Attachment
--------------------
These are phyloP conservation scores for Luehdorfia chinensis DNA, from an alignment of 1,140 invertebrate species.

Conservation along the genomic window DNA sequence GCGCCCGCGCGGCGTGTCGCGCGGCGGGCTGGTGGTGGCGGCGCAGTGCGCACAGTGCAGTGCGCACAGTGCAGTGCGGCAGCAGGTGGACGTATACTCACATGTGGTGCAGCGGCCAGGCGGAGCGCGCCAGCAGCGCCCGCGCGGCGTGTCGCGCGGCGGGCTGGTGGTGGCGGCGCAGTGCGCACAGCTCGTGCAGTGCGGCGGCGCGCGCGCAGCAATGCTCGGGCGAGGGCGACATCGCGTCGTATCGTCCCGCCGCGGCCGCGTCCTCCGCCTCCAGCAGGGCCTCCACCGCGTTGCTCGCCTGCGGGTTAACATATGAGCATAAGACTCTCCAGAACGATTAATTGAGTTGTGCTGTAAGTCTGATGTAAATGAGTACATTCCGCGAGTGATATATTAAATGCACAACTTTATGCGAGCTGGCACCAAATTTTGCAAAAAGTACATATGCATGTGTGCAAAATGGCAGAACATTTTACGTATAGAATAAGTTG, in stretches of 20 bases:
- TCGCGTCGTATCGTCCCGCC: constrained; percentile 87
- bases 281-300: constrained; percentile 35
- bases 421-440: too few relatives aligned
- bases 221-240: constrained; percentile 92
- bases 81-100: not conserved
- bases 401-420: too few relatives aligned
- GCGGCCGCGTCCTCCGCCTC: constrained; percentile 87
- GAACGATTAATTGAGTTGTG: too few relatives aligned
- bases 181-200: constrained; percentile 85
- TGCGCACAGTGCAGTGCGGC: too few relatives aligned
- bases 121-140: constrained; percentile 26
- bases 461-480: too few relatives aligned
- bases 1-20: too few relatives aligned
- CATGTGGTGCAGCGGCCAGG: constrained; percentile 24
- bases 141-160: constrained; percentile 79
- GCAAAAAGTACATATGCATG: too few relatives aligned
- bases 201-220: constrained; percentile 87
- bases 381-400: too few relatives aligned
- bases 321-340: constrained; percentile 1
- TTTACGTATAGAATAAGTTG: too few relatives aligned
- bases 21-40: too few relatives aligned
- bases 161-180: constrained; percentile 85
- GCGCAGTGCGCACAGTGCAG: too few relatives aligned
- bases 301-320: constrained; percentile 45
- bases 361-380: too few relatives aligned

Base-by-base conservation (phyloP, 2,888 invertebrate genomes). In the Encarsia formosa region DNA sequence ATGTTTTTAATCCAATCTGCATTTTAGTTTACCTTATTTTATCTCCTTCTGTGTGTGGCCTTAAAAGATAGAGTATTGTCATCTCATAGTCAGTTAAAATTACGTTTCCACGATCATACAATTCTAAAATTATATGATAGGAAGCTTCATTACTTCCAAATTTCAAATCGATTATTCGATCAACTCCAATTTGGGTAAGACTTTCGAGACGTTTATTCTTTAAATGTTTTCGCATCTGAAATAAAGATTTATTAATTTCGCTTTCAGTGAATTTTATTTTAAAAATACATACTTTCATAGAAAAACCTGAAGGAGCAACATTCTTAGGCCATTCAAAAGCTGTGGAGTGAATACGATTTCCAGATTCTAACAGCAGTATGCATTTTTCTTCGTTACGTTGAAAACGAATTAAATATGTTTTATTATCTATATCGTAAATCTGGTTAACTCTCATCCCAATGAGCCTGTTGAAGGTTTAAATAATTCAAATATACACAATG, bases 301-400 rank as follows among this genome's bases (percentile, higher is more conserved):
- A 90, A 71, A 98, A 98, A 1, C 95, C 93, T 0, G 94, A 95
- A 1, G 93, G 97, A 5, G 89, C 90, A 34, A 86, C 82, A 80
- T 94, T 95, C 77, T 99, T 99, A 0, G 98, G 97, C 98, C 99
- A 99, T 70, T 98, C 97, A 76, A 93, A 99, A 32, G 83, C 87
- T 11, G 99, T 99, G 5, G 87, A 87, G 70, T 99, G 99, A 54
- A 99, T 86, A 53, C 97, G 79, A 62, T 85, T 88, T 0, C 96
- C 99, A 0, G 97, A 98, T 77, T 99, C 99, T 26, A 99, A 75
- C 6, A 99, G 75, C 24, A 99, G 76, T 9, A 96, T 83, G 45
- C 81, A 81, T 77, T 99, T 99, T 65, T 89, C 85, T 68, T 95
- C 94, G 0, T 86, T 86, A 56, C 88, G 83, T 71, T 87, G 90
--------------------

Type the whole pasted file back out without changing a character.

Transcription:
These are phyloP conservation scores for Luehdorfia chinensis DNA, from an alignment of 1,140 invertebrate species.

Conservation along the genomic window DNA sequence GCGCCCGCGCGGCGTGTCGCGCGGCGGGCTGGTGGTGGCGGCGCAGTGCGCACAGTGCAGTGCGCACAGTGCAGTGCGGCAGCAGGTGGACGTATACTCACATGTGGTGCAGCGGCCAGGCGGAGCGCGCCAGCAGCGCCCGCGCGGCGTGTCGCGCGGCGGGCTGGTGGTGGCGGCGCAGTGCGCACAGCTCGTGCAGTGCGGCGGCGCGCGCGCAGCAATGCTCGGGCGAGGGCGACATCGCGTCGTATCGTCCCGCCGCGGCCGCGTCCTCCGCCTCCAGCAGGGCCTCCACCGCGTTGCTCGCCTGCGGGTTAACATATGAGCATAAGACTCTCCAGAACGATTAATTGAGTTGTGCTGTAAGTCTGATGTAAATGAGTACATTCCGCGAGTGATATATTAAATGCACAACTTTATGCGAGCTGGCACCAAATTTTGCAAAAAGTACATATGCATGTGTGCAAAATGGCAGAACATTTTACGTATAGAATAAGTTG, in stretches of 20 bases:
- TCGCGTCGTATCGTCCCGCC: constrained; percentile 87
- bases 281-300: constrained; percentile 35
- bases 421-440: too few relatives aligned
- bases 221-240: constrained; percentile 92
- bases 81-100: not conserved
- bases 401-420: too few relatives aligned
- GCGGCCGCGTCCTCCGCCTC: constrained; percentile 87
- GAACGATTAATTGAGTTGTG: too few relatives aligned
- bases 181-200: constrained; percentile 85
- TGCGCACAGTGCAGTGCGGC: too few relatives aligned
- bases 121-140: constrained; percentile 26
- bases 461-480: too few relatives aligned
- bases 1-20: too few relatives aligned
- CATGTGGTGCAGCGGCCAGG: constrained; percentile 24
- bases 141-160: constrained; percentile 79
- GCAAAAAGTACATATGCATG: too few relatives aligned
- bases 201-220: constrained; percentile 87
- bases 381-400: too few relatives aligned
- bases 321-340: constrained; percentile 1
- TTTACGTATAGAATAAGTTG: too few relatives aligned
- bases 21-40: too few relatives aligned
- bases 161-180: constrained; percentile 85
- GCGCAGTGCGCACAGTGCAG: too few relatives aligned
- bases 301-320: constrained; percentile 45
- bases 361-380: too few relatives aligned

Base-by-base conservation (phyloP, 2,888 invertebrate genomes). In the Encarsia formosa region DNA sequence ATGTTTTTAATCCAATCTGCATTTTAGTTTACCTTATTTTATCTCCTTCTGTGTGTGGCCTTAAAAGATAGAGTATTGTCATCTCATAGTCAGTTAAAATTACGTTTCCACGATCATACAATTCTAAAATTATATGATAGGAAGCTTCATTACTTCCAAATTTCAAATCGATTATTCGATCAACTCCAATTTGGGTAAGACTTTCGAGACGTTTATTCTTTAAATGTTTTCGCATCTGAAATAAAGATTTATTAATTTCGCTTTCAGTGAATTTTATTTTAAAAATACATACTTTCATAGAAAAACCTGAAGGAGCAACATTCTTAGGCCATTCAAAAGCTGTGGAGTGAATACGATTTCCAGATTCTAACAGCAGTATGCATTTTTCTTCGTTACGTTGAAAACGAATTAAATATGTTTTATTATCTATATCGTAAATCTGGTTAACTCTCATCCCAATGAGCCTGTTGAAGGTTTAAATAATTCAAATATACACAATG, bases 301-400 rank as follows among this genome's bases (percentile, higher is more conserved):
- A 90, A 71, A 98, A 98, A 1, C 95, C 93, T 0, G 94, A 95
- A 1, G 93, G 97, A 5, G 89, C 90, A 34, A 86, C 82, A 80
- T 94, T 95, C 77, T 99, T 99, A 0, G 98, G 97, C 98, C 99
- A 99, T 70, T 98, C 97, A 76, A 93, A 99, A 32, G 83, C 87
- T 11, G 99, T 99, G 5, G 87, A 87, G 70, T 99, G 99, A 54
- A 99, T 86, A 53, C 97, G 79, A 62, T 85, T 88, T 0, C 96
- C 99, A 0, G 97, A 98, T 77, T 99, C 99, T 26, A 99, A 75
- C 6, A 99, G 75, C 24, A 99, G 76, T 9, A 96, T 83, G 45
- C 81, A 81, T 77, T 99, T 99, T 65, T 89, C 85, T 68, T 95
- C 94, G 0, T 86, T 86, A 56, C 88, G 83, T 71, T 87, G 90